By Walter Sanders
There are magical places on earth. Places that revive happy memories and help you create new ones. Places that inspire great activity and make you feel productive, welcome, and alive.
For John B. Heywood, Sun Jae Professor of Mechanical Engineering Emeritus at MIT, Tuscany is that magical place. More specifically, it’s a hilltop agriturismo hamlet just south of Siena called Montestigliano.
“This whole Italy thing began about 20 years ago, when my wife Peggy and I saw a film called Enchanted April,” John says.
“We were captivated by the movie. It portrayed how a group of British visitors were transformed during a trip to Italy,” Peggy says. “We tried to figure out how we could incorporate Italy into John’s work as well as our personal lives.”
The answer turned out to be a sabbatical.
“I did my undergraduate work at Cambridge then completed my Ph.D. at MIT in 1964,” John says. “MIT instilled the sense that academic sabbaticals are excellent opportunities to achieve serious work.”
In 1997, he chaired a conference in Naples, Italy, and afterwards scouted six properties as potential venues for an upcoming sabbatical.
“Montestigliano was the hands-down winner,” John recalls. They rented a house from mid-February until June 1998 while John worked on a text book. Soon Peggy and John were living their own Enchanted April.
“Back then, the Montestigliano office had word processing capabilities and basic computer resources, and was managed by an English woman named Susan Pennington,” John says. “The day we arrived, I was crestfallen that the work materials I had carefully shipped from Boston had not yet arrived. Susan suggested that we visit the beautiful medieval town of San Gimignano. Over the years, that has evolved into our ritual first day outing.”
The couple enjoyed living on a working farm owned by a family. “We have come to appreciate the Donatis. There’s a sense of community and a true family feeling,” Peggy says.
They were also grateful for the vast grounds. “It’s not just sound quietness, but busy quietness, too. It frees you to do what you want to do,” John says. “I was able to work hard. But I found great satisfaction in exploring the grounds and mapping hiking paths.”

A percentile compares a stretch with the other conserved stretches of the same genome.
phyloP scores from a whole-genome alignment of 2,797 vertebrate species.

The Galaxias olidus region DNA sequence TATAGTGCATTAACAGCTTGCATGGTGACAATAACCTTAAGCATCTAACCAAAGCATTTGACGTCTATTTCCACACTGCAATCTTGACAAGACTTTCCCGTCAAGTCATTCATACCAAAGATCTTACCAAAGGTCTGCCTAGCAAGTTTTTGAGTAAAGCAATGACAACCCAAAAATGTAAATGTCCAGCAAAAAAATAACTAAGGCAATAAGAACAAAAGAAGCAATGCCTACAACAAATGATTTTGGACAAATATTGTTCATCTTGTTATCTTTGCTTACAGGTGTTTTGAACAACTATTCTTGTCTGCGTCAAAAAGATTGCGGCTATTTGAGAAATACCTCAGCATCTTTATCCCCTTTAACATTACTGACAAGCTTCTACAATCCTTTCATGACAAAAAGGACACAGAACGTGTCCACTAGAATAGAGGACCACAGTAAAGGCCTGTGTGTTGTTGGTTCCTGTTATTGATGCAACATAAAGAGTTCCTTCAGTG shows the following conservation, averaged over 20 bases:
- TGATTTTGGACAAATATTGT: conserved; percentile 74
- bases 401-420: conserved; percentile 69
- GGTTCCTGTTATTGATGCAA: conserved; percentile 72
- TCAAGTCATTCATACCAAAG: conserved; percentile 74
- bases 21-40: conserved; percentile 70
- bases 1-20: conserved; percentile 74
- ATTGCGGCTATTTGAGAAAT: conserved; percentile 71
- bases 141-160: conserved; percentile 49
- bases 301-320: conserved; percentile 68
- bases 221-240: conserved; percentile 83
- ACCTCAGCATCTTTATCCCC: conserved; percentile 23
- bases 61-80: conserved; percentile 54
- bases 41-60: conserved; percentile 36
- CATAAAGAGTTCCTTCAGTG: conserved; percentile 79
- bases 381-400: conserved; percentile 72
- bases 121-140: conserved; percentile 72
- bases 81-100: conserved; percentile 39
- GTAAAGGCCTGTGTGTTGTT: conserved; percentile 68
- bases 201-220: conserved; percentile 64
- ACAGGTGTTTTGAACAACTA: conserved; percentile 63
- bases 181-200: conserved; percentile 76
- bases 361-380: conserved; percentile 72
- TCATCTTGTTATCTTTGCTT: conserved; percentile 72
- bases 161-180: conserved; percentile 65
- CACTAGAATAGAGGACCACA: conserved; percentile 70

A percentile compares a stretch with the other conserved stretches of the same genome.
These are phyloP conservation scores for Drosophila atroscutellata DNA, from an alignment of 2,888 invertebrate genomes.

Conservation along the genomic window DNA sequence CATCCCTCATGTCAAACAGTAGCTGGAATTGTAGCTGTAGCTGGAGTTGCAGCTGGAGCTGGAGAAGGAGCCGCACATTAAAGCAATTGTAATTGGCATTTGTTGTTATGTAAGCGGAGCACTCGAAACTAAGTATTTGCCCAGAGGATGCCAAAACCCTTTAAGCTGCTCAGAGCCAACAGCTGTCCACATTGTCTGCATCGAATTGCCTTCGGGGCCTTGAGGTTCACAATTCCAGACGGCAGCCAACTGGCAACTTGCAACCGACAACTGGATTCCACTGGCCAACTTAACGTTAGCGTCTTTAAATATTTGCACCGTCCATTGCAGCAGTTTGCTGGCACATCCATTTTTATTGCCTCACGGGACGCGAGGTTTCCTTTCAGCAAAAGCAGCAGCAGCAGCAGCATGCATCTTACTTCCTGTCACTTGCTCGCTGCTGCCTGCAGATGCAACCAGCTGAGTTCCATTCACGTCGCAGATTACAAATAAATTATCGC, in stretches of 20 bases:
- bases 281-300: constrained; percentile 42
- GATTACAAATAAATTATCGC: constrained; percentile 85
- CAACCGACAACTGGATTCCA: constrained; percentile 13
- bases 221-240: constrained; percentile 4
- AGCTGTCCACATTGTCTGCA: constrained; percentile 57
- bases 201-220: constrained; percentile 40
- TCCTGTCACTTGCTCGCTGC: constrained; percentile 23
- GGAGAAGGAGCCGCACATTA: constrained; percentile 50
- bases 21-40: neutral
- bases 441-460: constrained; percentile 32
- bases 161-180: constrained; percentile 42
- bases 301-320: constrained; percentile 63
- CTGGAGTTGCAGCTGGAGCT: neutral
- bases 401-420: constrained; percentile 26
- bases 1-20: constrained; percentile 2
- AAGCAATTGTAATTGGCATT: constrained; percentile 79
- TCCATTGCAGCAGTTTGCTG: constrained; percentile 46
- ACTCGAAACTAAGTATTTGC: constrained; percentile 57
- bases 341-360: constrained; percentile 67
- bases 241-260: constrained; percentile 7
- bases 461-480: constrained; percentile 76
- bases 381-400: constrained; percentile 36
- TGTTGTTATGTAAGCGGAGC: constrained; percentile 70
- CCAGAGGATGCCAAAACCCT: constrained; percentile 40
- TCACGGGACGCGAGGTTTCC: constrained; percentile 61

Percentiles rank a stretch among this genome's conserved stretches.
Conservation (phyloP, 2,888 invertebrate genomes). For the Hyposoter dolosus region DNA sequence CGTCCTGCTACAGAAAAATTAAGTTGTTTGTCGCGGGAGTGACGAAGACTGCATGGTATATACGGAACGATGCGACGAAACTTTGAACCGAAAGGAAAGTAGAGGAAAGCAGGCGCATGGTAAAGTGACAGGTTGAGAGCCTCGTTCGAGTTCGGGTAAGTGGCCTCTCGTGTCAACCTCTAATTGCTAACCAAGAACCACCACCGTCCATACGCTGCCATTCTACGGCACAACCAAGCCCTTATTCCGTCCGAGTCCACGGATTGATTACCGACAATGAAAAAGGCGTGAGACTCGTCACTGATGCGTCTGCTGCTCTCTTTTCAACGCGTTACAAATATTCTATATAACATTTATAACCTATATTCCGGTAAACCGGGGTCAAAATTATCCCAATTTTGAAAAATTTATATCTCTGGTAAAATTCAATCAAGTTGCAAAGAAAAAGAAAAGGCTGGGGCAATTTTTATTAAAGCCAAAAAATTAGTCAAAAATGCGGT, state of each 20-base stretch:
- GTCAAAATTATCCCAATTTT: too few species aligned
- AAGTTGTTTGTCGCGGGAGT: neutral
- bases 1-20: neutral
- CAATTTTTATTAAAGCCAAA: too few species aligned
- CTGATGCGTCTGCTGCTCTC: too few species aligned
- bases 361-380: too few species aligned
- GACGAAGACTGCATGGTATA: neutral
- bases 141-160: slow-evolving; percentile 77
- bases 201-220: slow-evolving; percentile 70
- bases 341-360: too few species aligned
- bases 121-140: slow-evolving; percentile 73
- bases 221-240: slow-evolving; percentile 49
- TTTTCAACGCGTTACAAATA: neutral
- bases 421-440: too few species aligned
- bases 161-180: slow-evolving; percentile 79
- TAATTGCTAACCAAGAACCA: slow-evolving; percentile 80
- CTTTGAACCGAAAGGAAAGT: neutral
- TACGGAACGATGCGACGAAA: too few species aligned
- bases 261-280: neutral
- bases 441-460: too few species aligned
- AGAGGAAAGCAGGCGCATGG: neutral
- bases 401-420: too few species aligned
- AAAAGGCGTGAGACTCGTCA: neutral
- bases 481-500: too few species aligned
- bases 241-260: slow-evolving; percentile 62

“We loved the seasonal trajectory of emerging from winter into spring and early summer. We felt the weather improve and witnessed the world come to life,” Peggy says. “Those four months were the happiest of our lives.”
Within weeks, however, that glow was gone and their lives changed forever.
An ALS Diagnosis, A Different World
Shortly after they returned to Boston, the Heywood’s middle son Stephen was diagnosed with ALS. He was 29 at the time. His condition inspired brothers James and Ben, both MIT graduates, to focus upon scientific research projects to explore ways to overcome the disease. These efforts are well-documented in His Brother’s Keeper: A Story from the Edge of Medicine, written by Jonathan Weiner, and in a moving documentary film, So Much So Fast.
Within eight years Stephen died of ALS in 2006.
In 2008 John was invited to participate in a conference in Florence. Peggy and John both agreed that the conference was a must. They also felt the urge to revisit Montestigliano a week prior to the conference. But since Stephen’s illness, it was a challenging decision.
Peggy says, “It was almost like we had to come, to break the spell of not coming.”
“The moon was an orange color, the fireflies were brighter than ever, the old haunts, hiking trails, and the reunion with the Donati family were like coming home,” Peggy says. “We realized that part of our hearts were here.”
Professor Heywood retired from MIT in 2011 and has been revising his classic textbook Internal Combustion Engine Fundamentals, which is now completed.
What’s in his future? “I imagine doing more work as an artist, photographer, and writer.”
He offers a final word of advice about a sense of place. “I have an imaginary alma mater. I call Montestigliano my University of Toscana.”
He shared a PowerPoint presentation he created, spanning his academic life, as well as offering some fun graphics about the University of Toscana. He seemed to really enjoy that his colleagues at MIT were perplexed about not being aware of the “University.”
“If you have a project to do, to be inspired for, consider a long term stay at Montestigliano. It is a unique opportunity to get work done in a focused way.”